Maple syrup – there are a number of benefits to having maple syrup over sugar. Firstly, it’s extracted naturally and undergoes very little processing. It also contains some minerals such as calcium, zinc and iron. It has a lower GI so doesn’t raise blood sugar as much as sugar does. Research has also found that maple syrup is a source of antioxidants, which help to reduce inflammation and a person’s risk of disease; in fact, it contains over 20 different antioxidants and the darker the maple syrup the more antioxidants it contains. Despite this, it is still a type of sugar so should be used sparingly. Also beware, there is something out there called maple flavoured syrup, which tends to contain sugar or sweeteners so avoid this and only go for pure maple syrup.
Coconut sugar – although like palm sugar it comes from the palm tree, it is taken from the cut flowers of the coconut palm rather than the stems of other varieties of palm. It undergoes very little processing and contains some nutrients such as zinc, iron, calcium and potassium. It’s GI is party to much debate but it does seem that it has less of an impact on blood sugar than normal sugar, but this may be down to the fibre it contains which slows down it’s absorption in the gut and therefore the rate at which blood sugar is raised. Whilst it has less of an impact on blood sugar it contains a significant amount of fructose so is potentially damaging to our health, so we don’t recommend it.
Date syrup – just as you’d expect, date syrup is derived from dates and has been used for many years in the Middle East. It is unrefined and contains a long list of nutrients including B vitamins, iron, vitamin K and magnesium. Dates are reported to have several health benefits and have a low GI; however, they are high in fructose so…you’ve guessed it, should be eaten in moderation!
Blackstrap molasses – one of the most nutrient rich of all the alternative natural sweeteners, blackstrap molasses are made from the juice of the sugar cane, which after being boiled three times results in this thick, black syrupy type substance. It has been sold as a health food for many years due to its high content of vitamins and minerals, particularly its levels of iron, which means it can be good for someone with iron-deficiency anaemia. It is also reported to have many other health benefits and another plus is that it has a very low sugar content due to the repeated boiling process. It does still raise blood sugar with a moderate GI of 55 but is more slowly absorbed than sugar. However, one cautionary note, ensure you choose unsulphured blackstrap molasses, as this means they haven’t had sulphur dioxide added, an antimicrobial agent which is used to increase their shelf-life.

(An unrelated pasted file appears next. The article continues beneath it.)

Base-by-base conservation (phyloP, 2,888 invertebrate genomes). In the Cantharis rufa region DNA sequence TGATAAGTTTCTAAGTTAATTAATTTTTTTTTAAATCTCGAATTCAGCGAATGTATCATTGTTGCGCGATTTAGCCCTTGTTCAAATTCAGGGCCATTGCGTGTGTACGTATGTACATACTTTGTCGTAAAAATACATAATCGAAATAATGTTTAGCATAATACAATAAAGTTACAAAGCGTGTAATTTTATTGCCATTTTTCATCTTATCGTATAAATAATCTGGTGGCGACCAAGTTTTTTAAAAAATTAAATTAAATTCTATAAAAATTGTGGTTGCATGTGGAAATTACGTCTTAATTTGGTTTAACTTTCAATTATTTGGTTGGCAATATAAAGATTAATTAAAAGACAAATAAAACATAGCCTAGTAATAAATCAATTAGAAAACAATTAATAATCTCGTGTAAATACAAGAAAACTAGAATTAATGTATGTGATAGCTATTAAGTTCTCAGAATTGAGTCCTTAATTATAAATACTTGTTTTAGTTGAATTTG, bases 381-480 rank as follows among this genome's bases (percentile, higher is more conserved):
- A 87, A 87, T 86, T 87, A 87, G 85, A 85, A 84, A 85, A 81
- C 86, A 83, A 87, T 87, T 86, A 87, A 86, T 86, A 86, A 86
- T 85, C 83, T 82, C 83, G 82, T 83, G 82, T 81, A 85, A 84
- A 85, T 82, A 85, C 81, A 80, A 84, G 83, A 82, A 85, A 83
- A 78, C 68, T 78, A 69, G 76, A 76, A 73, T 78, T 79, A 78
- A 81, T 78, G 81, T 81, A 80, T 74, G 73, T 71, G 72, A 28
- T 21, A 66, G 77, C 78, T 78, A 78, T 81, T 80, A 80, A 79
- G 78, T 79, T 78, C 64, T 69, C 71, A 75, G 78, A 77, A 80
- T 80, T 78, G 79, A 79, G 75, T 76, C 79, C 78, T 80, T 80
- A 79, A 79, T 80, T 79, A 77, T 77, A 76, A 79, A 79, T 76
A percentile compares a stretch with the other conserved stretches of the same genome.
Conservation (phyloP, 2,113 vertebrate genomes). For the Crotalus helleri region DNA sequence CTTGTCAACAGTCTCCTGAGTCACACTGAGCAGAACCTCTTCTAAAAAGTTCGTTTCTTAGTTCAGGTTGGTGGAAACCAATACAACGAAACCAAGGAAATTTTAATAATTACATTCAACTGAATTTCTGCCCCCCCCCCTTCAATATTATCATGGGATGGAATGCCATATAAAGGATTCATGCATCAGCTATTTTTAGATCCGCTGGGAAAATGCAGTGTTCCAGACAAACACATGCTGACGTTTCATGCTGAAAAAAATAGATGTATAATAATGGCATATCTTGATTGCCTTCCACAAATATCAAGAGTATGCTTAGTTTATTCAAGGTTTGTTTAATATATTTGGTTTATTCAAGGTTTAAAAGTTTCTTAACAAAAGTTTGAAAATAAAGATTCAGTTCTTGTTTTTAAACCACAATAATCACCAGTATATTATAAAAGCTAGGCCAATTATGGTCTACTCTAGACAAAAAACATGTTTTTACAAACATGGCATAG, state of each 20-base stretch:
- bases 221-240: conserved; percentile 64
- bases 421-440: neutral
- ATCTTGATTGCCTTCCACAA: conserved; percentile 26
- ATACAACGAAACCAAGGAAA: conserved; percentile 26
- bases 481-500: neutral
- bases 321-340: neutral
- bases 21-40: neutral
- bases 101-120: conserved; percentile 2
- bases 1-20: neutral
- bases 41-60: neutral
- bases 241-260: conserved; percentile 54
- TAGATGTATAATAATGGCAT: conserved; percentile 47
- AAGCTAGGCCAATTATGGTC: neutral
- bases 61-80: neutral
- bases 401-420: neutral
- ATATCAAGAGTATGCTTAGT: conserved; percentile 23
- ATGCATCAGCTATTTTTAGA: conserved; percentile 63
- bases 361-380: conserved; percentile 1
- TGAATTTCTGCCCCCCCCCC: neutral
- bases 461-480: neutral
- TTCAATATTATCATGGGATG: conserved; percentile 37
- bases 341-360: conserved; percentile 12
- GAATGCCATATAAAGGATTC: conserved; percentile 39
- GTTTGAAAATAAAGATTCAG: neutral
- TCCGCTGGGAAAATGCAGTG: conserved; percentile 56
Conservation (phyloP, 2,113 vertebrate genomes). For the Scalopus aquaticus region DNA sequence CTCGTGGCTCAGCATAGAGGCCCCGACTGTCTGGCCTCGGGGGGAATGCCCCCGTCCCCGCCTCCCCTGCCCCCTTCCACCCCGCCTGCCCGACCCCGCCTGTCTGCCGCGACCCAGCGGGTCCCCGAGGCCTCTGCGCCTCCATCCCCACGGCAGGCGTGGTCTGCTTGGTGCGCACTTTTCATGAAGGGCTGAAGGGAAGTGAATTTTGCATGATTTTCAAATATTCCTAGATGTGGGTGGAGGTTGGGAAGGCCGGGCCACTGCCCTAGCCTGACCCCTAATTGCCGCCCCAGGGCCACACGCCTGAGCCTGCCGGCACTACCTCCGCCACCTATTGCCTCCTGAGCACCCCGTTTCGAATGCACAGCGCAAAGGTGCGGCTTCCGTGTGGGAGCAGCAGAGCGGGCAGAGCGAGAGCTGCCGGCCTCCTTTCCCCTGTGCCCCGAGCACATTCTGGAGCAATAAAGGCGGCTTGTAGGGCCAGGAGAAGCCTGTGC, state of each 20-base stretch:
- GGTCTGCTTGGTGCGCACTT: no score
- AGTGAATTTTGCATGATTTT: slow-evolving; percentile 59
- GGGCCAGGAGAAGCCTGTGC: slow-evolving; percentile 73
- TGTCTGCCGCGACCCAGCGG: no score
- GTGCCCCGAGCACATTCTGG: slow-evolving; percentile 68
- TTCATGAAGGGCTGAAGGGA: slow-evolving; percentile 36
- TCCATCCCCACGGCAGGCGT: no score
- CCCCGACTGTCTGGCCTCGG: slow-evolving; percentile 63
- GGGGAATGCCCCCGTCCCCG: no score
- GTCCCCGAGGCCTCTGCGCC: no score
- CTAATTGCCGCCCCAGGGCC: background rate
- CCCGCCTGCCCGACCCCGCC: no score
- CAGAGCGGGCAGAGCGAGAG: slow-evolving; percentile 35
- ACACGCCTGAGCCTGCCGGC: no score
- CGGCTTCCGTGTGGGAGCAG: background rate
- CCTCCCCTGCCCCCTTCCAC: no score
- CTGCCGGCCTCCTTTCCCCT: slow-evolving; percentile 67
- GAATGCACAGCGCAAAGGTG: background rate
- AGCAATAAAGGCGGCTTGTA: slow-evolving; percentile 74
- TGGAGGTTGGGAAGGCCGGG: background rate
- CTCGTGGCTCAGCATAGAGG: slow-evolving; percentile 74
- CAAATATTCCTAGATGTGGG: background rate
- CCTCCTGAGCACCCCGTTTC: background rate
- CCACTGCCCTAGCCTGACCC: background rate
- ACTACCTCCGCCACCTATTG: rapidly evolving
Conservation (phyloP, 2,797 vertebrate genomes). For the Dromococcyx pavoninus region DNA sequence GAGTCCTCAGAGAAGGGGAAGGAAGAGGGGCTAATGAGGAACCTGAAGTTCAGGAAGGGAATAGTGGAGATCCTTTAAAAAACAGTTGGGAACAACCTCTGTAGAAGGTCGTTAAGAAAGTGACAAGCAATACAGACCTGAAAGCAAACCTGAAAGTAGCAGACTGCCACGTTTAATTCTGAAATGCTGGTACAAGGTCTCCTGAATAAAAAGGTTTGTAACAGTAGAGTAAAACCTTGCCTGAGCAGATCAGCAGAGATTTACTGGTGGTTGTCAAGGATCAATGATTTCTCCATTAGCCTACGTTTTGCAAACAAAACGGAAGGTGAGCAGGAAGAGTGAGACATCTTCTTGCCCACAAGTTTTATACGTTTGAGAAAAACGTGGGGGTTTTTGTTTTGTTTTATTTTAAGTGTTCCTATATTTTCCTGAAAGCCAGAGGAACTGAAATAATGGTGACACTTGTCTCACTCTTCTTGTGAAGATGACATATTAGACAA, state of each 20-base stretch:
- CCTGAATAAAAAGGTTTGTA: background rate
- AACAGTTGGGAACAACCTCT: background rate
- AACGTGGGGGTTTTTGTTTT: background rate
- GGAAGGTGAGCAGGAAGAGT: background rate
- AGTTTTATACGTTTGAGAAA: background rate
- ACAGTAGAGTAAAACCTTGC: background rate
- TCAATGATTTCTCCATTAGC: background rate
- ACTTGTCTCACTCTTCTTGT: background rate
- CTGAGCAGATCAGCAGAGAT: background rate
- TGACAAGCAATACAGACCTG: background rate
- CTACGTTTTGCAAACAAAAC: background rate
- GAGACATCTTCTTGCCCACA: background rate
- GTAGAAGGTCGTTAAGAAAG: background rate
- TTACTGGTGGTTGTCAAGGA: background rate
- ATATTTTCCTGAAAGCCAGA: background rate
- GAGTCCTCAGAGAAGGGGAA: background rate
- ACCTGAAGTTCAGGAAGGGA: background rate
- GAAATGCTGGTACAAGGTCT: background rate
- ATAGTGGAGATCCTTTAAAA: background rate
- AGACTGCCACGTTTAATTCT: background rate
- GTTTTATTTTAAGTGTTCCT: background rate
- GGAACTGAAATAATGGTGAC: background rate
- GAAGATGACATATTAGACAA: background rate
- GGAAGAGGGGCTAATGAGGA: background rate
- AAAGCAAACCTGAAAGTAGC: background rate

The Yacon plant is a tuber grown in South America, and looking very much like a sweet potato, it has been used for many years by South Americans for medicinal purposes. Now the new kid on the block in the world of healthy eating, it’s making its mark as a possible weight loss aid. Yacon syrup is made by extracting the juice from the roots of the plant, filtering it and then evaporating it to form a syrup like substance, very similar to maple syrup, and like maple syrup it is manufactured without using chemicals. It is a rich source of Fructooligosaccharides (FOS), molecules that are not digested and help to feed good bacteria in the gut, and because it is not digested it is low in calories. It is suggested that FOS can also lower ghrelin, a hormone that helps to reduce appetite. Overall, it is believed that Yacon syrup may help to reduce weight, lower insulin resistance and improve intestinal health, although the research is limited. Whilst it does seem to be a good alternative to sugar, people with bacterial overgrowth in the gut should be careful as FOS can make matters worse. It’s also not suitable for heating at high temperatures so should not be used to bake with. However, we have been lucky enough to try raw chocolate sweetened with yacon and we were impressed! If you’d like to give it a try take a look at Adam’s Fresh Chocolate. You can also buy Yacon porridge and muesli from Goodness Direct.
Another native of South America, Lucuma is a fruit with a yellowy flesh and is regarded by Peruvians, and as far back as the Incas, as a symbol of fertility. The fruit is dehydrated at low temperatures and crushed into a powder. It tastes similar to maple syrup and is a good source of many different vitamins and minerals including beta-carotene, B vitamins, iron, potassium and calcium. It has a low glycaemic index (GI) and has been shown to lower blood sugar levels, as well as benefit skin health and heal wounds. In fact, so good is its benefits that one research organisation tried to patent it! Lucuma is very versatile so can be used in anything from cakes to smoothies!
At Eat Real and Heal, our ethos is gluten free, processed sugar free and it’s reassuring to see that there are one or two healthy alternatives to sugar. However, it’s clear that there are many ‘healthy’ alternatives that aren’t healthy after all and certainly some that are far from natural, so we recommend you choose your sweeteners wisely. We hope this blog has given you some insight into what is good and what is not so good but even if you choose one of the better ones such as lucuma or yacon, we still recommend you use them in moderation! In fact, Sarah found as she changed her eating habits her taste buds actually changed and what was once “just sweet” is now “way too sweet”.
For the occasional sweet treat, using one or two of the natural alternatives we’ve recommended here, see our recipes!